Frame rate or frames per second (fps) is the frequency at which images or frames appear in one second of your video. The higher the frame rate, the better quality of your video, the larger the file size you have to transmit over the internet to your users (hence the need for a faster internet connection), and the higher amount of storage you need to store the video. The movie and gaming industries typically use 24 fps and 30 fps respectively, while high definition or HD video use 60 fps, the maximum fps that most monitors and TV’s can display.
Video resolutions, the second important factor in controlling video quality and size, are measured in pixels (p) or single "points" or squares in a picture. Some of the most common video resolutions are:
These numbers represent the number of horizontal lines a video has from top to bottom. The first resolution on the list, for example, is made up of 720 lines stacked on top of each other and 1280 lines from left to right. For comparison, the third resolution on the list is made up of half of that, meaning, it is half as sharp as the first resolution and should be viewed on a smaller screen to achieve the same perceived video quality.
Finally, video bitrate is the number of bits, the smallest unit of data in a computer that can be processed in a specific amount of time. A higher bitrate will generally mean a higher video quality and larger file size, though the quality will depend on what "codec" or decoding/encoding algorithm is used in the video transcoding process. Newer codecs have gotten much better at keeping bitrates low, and therefore making videos smaller and easier to transfer over the internet, while maintaining higher video quality. To get a better idea of what bitrates are typical, HD Blu-ray video hovers around 20 megabits per second (mbps), web video is typically about 2 mbps, and phone videos are typically less than 1 mbps.
Together, video bitrate, resolution, and frame rate all contribute to how good your video will look and how much bandwidth it'll consume while being streaming online.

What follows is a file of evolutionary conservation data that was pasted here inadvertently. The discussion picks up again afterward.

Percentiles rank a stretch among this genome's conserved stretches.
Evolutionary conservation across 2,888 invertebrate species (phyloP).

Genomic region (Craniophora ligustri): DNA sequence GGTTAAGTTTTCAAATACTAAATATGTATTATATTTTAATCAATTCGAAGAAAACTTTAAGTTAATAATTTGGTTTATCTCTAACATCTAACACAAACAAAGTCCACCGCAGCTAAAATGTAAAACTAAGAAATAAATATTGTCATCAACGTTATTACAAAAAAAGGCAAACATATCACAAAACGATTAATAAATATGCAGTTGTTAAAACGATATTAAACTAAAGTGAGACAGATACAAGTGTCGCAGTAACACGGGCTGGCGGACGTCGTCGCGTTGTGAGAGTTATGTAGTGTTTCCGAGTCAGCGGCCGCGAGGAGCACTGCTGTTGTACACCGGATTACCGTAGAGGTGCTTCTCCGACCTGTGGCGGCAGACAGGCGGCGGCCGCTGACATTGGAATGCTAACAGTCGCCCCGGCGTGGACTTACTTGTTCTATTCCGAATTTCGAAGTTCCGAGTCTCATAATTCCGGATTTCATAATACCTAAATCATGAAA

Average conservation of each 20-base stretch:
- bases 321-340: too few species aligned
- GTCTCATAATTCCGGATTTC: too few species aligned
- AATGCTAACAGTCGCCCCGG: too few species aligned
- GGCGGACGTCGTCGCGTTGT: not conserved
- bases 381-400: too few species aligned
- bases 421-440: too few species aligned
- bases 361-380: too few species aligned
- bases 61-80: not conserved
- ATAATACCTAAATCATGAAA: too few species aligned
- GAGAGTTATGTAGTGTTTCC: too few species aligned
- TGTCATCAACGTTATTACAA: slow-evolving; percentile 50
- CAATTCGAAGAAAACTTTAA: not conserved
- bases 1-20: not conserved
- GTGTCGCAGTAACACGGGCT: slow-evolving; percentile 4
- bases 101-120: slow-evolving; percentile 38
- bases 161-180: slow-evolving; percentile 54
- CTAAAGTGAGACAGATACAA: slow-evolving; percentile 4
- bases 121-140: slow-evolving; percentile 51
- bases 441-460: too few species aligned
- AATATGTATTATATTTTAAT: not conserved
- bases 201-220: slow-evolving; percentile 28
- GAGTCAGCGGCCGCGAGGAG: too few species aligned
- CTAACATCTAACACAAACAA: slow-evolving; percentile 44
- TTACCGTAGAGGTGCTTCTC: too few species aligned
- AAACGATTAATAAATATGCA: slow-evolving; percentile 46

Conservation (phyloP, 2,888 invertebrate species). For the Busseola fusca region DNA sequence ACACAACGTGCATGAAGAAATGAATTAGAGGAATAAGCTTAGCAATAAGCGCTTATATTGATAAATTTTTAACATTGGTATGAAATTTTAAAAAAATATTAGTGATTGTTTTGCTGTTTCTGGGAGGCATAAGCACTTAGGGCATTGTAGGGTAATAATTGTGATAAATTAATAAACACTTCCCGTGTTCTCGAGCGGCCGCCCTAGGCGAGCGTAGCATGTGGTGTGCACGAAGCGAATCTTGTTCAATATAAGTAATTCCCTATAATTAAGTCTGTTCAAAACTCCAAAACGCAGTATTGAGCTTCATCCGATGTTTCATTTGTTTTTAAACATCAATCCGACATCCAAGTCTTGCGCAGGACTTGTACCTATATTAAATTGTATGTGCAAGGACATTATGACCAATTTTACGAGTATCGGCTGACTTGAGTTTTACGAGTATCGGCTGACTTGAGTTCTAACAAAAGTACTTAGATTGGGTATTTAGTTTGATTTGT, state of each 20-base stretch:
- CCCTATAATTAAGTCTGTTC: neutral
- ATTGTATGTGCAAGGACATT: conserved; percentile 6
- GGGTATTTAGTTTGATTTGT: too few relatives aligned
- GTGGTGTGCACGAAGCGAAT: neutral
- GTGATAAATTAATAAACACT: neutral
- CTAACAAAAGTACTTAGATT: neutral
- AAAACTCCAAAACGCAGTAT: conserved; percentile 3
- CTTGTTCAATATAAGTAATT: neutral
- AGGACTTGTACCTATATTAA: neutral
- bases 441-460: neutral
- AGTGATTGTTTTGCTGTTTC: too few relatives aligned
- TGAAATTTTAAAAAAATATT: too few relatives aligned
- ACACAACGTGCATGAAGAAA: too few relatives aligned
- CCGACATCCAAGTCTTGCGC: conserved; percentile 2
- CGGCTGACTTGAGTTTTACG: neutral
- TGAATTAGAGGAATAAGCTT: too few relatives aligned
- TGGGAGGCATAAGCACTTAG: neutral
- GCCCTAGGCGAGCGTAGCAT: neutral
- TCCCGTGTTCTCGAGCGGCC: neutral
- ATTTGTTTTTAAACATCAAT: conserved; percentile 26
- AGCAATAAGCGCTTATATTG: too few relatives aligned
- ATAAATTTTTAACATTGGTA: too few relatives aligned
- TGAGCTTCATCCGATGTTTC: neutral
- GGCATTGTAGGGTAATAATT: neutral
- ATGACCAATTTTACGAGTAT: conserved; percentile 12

Originally, video transcoding software was supposed to be purchased and installed in one’s machine before being used. However, the cloud and distributed computing networks have changed the world of video transcoding.
Though anyone could transcode video locally on their machines using open source software like ffmpeg, the process is a computationally intensive one. This means that depending on the number and length of video streams to be transcoded, desired number of formats to transcode the video in, and desired platforms to send video to, more powerful hardware and processing capacity will be needed than you might have available.
Luckily, juggling the many decisions involved in transcoding video can be simplified by using transcoding providers like Livepeer.
Livepeer provides live video transcoding services in an affordable, scalable, secure, and reliable fashion. Our network of transcoders, massively distributed throughout the world, can provide reliable transcoding for companies looking to stream live video over the internet. Given our distributed nature, we are able to offer prices over 10x cheaper than comparable public cloud transcoding providers.
Livepeer is currently looking for potential partners to test our platform. Get in touch at [email protected] or by joining our Discord server - we'd love to hear more about what you're building and see how we could be of help.
Live streaming has exploded recently, particularly in the last 6 months during the global lockdown. The technologies used in live streaming continue to evolve and advance, though the fundamentals remain the same. In this post, we’d like to walk through the basics of live streaming to explain the key aspects involved in getting content to eyeballs.
The Livepeer streaming API is powered by a network with uniquely distributed architectural design. At the core of this network is a live ingest and transcoding engine that tries to maintain a robust live streaming workflow in the face of networking issues or hardware failures. This helps the Livepeer infrastructure scale in unique ways.